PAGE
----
Outsiders get confused, saying our women are dangerous
Divorce one and your assets are hers [3]
Don’t misunderstand why our women get the upper hand
Throw a Nine Clan man in the jungle and he can still get by
Times have changed, culture swallowed by the times
No one left to inherit the teaching-tales
What more when someone claims to be from Nine Clans
Ask him which clan: he can’t begin to answer.

Go ask your momma, go ask your grampa too
If that doesn’t work well then your friends will have to do
Spinning Gurindams is an art form long forgot
As a part of our heritage


Verse 3:

Wak wak makan padi si lomang dalam buluh
Kok dah dapek yg dicari jgn terlansung semayang subuh
Ayam berkokok umah ponghulu itu tando haghi nak siang
Kok dah dapek oghang jolobu tak sabar nunggu malam ko siang

Waterhens eat field-rice, bamboo’s filled with lemang [4]
If you get what you’re after, don’t oversleep the dawn prayer. [5]
The headman’s roosters crow, that’s the sign the day dawns
Night or day you cannot wait once you get a Jelebu woman.

Verse 2 repeats.



1. Rice is harvested when it has 5-10 stalks, or tillers. Harvesting 3-tillered rice is suggestive of misfortune.
2. Here at Bin Gregory Productions, we are all about respecting the old Gurindams. See the Gurindam 12 of Raja Ali Haji Pasal One, Two, Three and Four.
3. The flow is in the thick regional dialect of Negeri Sembilan, a state settled by Minangkabau people who practiced some elements of matriarchal inheritance. The state has nine clan or tribal districts, from whence the name in the following line above.
4. For more on lemang, see here and here. The verse may be referring to the siamang, a type of gibbon, in which case “gibbon’s in the bamboo”.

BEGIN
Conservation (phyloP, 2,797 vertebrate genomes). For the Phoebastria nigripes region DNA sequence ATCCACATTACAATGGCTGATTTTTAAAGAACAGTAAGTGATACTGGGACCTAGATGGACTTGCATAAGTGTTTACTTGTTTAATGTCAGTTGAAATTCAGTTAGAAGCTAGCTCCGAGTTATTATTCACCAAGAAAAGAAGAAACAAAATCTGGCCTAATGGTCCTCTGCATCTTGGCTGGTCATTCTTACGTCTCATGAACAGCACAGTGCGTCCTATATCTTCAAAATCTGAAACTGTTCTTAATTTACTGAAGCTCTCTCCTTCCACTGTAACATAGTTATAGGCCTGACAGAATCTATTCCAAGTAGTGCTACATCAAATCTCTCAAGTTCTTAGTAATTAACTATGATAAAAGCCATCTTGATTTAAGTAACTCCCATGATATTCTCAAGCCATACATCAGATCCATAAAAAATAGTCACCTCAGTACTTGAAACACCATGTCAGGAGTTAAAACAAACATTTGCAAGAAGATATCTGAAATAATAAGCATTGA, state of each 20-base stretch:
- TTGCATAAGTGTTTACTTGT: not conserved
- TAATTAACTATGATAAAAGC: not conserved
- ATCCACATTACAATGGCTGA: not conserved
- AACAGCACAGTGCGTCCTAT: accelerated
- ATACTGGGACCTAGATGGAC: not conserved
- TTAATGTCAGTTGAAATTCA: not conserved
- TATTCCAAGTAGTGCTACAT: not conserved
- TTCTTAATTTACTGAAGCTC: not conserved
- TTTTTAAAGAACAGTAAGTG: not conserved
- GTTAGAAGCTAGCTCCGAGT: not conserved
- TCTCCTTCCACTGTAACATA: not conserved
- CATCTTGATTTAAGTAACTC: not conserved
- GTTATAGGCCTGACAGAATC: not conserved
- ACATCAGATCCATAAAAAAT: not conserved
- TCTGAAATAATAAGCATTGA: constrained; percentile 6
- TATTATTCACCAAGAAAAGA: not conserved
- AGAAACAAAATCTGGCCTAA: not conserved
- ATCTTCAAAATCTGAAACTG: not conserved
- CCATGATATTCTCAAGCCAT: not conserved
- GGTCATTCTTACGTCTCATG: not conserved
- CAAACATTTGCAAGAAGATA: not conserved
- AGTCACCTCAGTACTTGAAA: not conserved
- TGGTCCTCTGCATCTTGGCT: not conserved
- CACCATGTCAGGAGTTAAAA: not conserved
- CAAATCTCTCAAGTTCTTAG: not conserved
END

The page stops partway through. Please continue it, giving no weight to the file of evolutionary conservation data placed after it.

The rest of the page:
5. Surely I don’t have to spell it out for you.

Batang jati kangkung

Kangkung, Ipomea aquatica, is a crawling vegetable with hollow stems, allowing it to float on the water, from whence it gets the name water spinach. There’s no relation – in fact it is in the Convulvulaceae or morning glory family. It is a mainstay of kampung cuisine, growing freely in the canals and marshy places. Although peasant food, it has its etiquette: the stems should be cut such that each stem has a leaf, and the leaf should be uncut. The orang tua on my wife’s side will not eat kangkung that has been chopped indiscriminately. Its dignified lowliness, its crawling, floating wayside abundance, allows it to represent humility when evoked in the following pantun.

Batang jati kangkung
Tumbuh rapat di dalam taman
Suka dipuji gemar disanjung
Bukanlah sifat orang budiman

“Morning glory of the water  /
Growing thickly in the garden.  
Love of praise and pride in honors  /
Is not the way of the gentleman.”


Malay pantun courtesy of UKM Malay Civilization Database

English translation mine.